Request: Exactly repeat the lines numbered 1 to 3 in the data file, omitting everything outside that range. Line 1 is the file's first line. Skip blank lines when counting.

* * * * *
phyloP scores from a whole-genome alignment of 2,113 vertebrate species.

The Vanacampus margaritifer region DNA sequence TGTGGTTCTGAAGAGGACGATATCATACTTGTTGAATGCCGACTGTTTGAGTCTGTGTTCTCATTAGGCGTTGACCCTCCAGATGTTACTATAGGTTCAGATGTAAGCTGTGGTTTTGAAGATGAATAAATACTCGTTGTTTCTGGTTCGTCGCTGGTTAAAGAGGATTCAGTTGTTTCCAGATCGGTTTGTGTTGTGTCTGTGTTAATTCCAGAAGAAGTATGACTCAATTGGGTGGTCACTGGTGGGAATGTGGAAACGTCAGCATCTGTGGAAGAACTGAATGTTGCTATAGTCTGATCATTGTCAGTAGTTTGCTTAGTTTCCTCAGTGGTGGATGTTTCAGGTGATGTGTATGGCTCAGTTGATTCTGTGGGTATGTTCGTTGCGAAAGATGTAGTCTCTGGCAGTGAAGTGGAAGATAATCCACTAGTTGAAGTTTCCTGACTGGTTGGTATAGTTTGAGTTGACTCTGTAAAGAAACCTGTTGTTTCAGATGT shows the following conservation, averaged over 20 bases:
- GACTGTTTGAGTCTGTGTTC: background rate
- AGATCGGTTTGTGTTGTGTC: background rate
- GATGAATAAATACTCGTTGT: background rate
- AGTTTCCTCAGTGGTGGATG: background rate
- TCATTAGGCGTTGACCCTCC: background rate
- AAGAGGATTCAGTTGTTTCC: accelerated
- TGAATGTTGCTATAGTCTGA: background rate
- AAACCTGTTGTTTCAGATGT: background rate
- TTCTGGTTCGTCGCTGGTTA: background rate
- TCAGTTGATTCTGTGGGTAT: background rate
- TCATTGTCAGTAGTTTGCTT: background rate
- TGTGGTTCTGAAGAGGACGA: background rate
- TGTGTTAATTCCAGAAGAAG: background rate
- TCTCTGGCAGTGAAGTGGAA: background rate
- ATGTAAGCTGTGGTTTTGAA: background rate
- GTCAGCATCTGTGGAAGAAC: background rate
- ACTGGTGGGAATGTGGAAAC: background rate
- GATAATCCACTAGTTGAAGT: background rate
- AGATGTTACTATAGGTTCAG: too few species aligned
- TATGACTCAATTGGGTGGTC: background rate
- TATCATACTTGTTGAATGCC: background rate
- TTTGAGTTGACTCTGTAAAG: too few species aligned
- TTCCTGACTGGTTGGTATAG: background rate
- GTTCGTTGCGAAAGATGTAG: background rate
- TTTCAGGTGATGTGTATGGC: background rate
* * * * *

phyloP scores from a whole-genome alignment of 2,113 vertebrate species.

The Vanacampus margaritifer region DNA sequence TGTGGTTCTGAAGAGGACGATATCATACTTGTTGAATGCCGACTGTTTGAGTCTGTGTTCTCATTAGGCGTTGACCCTCCAGATGTTACTATAGGTTCAGATGTAAGCTGTGGTTTTGAAGATGAATAAATACTCGTTGTTTCTGGTTCGTCGCTGGTTAAAGAGGATTCAGTTGTTTCCAGATCGGTTTGTGTTGTGTCTGTGTTAATTCCAGAAGAAGTATGACTCAATTGGGTGGTCACTGGTGGGAATGTGGAAACGTCAGCATCTGTGGAAGAACTGAATGTTGCTATAGTCTGATCATTGTCAGTAGTTTGCTTAGTTTCCTCAGTGGTGGATGTTTCAGGTGATGTGTATGGCTCAGTTGATTCTGTGGGTATGTTCGTTGCGAAAGATGTAGTCTCTGGCAGTGAAGTGGAAGATAATCCACTAGTTGAAGTTTCCTGACTGGTTGGTATAGTTTGAGTTGACTCTGTAAAGAAACCTGTTGTTTCAGATGT shows the following conservation, averaged over 20 bases:
- GACTGTTTGAGTCTGTGTTC: background rate